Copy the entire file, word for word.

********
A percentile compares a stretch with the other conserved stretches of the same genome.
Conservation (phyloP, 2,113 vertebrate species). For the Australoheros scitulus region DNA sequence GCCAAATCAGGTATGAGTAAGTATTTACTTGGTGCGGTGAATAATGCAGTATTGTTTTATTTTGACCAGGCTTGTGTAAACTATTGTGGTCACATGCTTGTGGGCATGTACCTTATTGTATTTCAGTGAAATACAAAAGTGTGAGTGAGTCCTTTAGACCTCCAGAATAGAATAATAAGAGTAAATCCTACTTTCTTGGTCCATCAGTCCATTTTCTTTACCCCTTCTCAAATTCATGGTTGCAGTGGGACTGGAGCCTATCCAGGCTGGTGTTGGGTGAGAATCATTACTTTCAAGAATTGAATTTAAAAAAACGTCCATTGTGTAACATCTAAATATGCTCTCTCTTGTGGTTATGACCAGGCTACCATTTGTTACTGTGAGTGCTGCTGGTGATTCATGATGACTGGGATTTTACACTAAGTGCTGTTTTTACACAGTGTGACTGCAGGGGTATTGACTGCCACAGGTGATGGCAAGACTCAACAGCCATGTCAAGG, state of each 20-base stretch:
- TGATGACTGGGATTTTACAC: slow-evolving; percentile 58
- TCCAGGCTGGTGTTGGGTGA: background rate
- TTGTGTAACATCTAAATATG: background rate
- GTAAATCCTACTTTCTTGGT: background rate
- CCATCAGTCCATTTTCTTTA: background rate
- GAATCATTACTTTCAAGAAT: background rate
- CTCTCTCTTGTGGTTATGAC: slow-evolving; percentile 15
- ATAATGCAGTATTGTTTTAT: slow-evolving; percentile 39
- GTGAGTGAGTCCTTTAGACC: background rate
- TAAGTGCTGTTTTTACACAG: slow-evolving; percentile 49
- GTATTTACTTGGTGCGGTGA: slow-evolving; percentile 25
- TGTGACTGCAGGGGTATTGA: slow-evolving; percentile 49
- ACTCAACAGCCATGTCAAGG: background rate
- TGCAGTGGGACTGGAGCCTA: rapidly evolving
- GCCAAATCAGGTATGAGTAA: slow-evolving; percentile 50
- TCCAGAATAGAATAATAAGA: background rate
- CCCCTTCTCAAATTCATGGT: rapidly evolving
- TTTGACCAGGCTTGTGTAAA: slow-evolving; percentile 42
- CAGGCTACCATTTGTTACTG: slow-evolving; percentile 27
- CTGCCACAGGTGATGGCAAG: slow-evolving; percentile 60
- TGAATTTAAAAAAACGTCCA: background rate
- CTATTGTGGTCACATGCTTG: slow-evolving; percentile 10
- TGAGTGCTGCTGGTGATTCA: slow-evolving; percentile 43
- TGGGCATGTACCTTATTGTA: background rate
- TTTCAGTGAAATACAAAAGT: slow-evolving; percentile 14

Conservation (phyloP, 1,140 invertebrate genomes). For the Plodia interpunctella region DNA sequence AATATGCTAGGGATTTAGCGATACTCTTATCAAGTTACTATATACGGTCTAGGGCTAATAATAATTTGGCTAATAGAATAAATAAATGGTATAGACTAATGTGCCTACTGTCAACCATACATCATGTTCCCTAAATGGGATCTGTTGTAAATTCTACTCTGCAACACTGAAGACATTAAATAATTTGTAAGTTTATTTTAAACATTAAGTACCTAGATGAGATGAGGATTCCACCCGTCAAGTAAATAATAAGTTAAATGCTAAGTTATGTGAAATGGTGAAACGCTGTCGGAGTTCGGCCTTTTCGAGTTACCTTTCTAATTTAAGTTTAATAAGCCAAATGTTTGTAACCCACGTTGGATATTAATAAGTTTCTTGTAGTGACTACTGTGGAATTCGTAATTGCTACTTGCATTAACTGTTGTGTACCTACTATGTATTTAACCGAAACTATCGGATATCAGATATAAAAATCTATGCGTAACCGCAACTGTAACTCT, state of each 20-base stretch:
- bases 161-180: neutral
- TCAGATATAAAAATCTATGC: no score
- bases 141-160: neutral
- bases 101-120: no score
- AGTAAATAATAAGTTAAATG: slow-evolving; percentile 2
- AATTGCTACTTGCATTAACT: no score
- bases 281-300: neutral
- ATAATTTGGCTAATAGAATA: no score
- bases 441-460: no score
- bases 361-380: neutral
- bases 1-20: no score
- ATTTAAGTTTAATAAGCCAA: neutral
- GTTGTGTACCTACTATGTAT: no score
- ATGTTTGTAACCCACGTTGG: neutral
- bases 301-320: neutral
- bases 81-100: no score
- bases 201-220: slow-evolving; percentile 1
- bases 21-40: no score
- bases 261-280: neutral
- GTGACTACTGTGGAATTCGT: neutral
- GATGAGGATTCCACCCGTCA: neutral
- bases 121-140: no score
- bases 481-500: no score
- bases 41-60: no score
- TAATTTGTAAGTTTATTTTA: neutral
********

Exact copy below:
A percentile compares a stretch with the other conserved stretches of the same genome.
Conservation (phyloP, 2,113 vertebrate species). For the Australoheros scitulus region DNA sequence GCCAAATCAGGTATGAGTAAGTATTTACTTGGTGCGGTGAATAATGCAGTATTGTTTTATTTTGACCAGGCTTGTGTAAACTATTGTGGTCACATGCTTGTGGGCATGTACCTTATTGTATTTCAGTGAAATACAAAAGTGTGAGTGAGTCCTTTAGACCTCCAGAATAGAATAATAAGAGTAAATCCTACTTTCTTGGTCCATCAGTCCATTTTCTTTACCCCTTCTCAAATTCATGGTTGCAGTGGGACTGGAGCCTATCCAGGCTGGTGTTGGGTGAGAATCATTACTTTCAAGAATTGAATTTAAAAAAACGTCCATTGTGTAACATCTAAATATGCTCTCTCTTGTGGTTATGACCAGGCTACCATTTGTTACTGTGAGTGCTGCTGGTGATTCATGATGACTGGGATTTTACACTAAGTGCTGTTTTTACACAGTGTGACTGCAGGGGTATTGACTGCCACAGGTGATGGCAAGACTCAACAGCCATGTCAAGG, state of each 20-base stretch:
- TGATGACTGGGATTTTACAC: slow-evolving; percentile 58
- TCCAGGCTGGTGTTGGGTGA: background rate
- TTGTGTAACATCTAAATATG: background rate
- GTAAATCCTACTTTCTTGGT: background rate
- CCATCAGTCCATTTTCTTTA: background rate
- GAATCATTACTTTCAAGAAT: background rate
- CTCTCTCTTGTGGTTATGAC: slow-evolving; percentile 15
- ATAATGCAGTATTGTTTTAT: slow-evolving; percentile 39
- GTGAGTGAGTCCTTTAGACC: background rate
- TAAGTGCTGTTTTTACACAG: slow-evolving; percentile 49
- GTATTTACTTGGTGCGGTGA: slow-evolving; percentile 25
- TGTGACTGCAGGGGTATTGA: slow-evolving; percentile 49
- ACTCAACAGCCATGTCAAGG: background rate
- TGCAGTGGGACTGGAGCCTA: rapidly evolving
- GCCAAATCAGGTATGAGTAA: slow-evolving; percentile 50
- TCCAGAATAGAATAATAAGA: background rate
- CCCCTTCTCAAATTCATGGT: rapidly evolving
- TTTGACCAGGCTTGTGTAAA: slow-evolving; percentile 42
- CAGGCTACCATTTGTTACTG: slow-evolving; percentile 27
- CTGCCACAGGTGATGGCAAG: slow-evolving; percentile 60
- TGAATTTAAAAAAACGTCCA: background rate
- CTATTGTGGTCACATGCTTG: slow-evolving; percentile 10
- TGAGTGCTGCTGGTGATTCA: slow-evolving; percentile 43
- TGGGCATGTACCTTATTGTA: background rate
- TTTCAGTGAAATACAAAAGT: slow-evolving; percentile 14

Conservation (phyloP, 1,140 invertebrate genomes). For the Plodia interpunctella region DNA sequence AATATGCTAGGGATTTAGCGATACTCTTATCAAGTTACTATATACGGTCTAGGGCTAATAATAATTTGGCTAATAGAATAAATAAATGGTATAGACTAATGTGCCTACTGTCAACCATACATCATGTTCCCTAAATGGGATCTGTTGTAAATTCTACTCTGCAACACTGAAGACATTAAATAATTTGTAAGTTTATTTTAAACATTAAGTACCTAGATGAGATGAGGATTCCACCCGTCAAGTAAATAATAAGTTAAATGCTAAGTTATGTGAAATGGTGAAACGCTGTCGGAGTTCGGCCTTTTCGAGTTACCTTTCTAATTTAAGTTTAATAAGCCAAATGTTTGTAACCCACGTTGGATATTAATAAGTTTCTTGTAGTGACTACTGTGGAATTCGTAATTGCTACTTGCATTAACTGTTGTGTACCTACTATGTATTTAACCGAAACTATCGGATATCAGATATAAAAATCTATGCGTAACCGCAACTGTAACTCT, state of each 20-base stretch:
- bases 161-180: neutral
- TCAGATATAAAAATCTATGC: no score
- bases 141-160: neutral
- bases 101-120: no score
- AGTAAATAATAAGTTAAATG: slow-evolving; percentile 2
- AATTGCTACTTGCATTAACT: no score
- bases 281-300: neutral
- ATAATTTGGCTAATAGAATA: no score
- bases 441-460: no score
- bases 361-380: neutral
- bases 1-20: no score
- ATTTAAGTTTAATAAGCCAA: neutral
- GTTGTGTACCTACTATGTAT: no score
- ATGTTTGTAACCCACGTTGG: neutral
- bases 301-320: neutral
- bases 81-100: no score
- bases 201-220: slow-evolving; percentile 1
- bases 21-40: no score
- bases 261-280: neutral
- GTGACTACTGTGGAATTCGT: neutral
- GATGAGGATTCCACCCGTCA: neutral
- bases 121-140: no score
- bases 481-500: no score
- bases 41-60: no score
- TAATTTGTAAGTTTATTTTA: neutral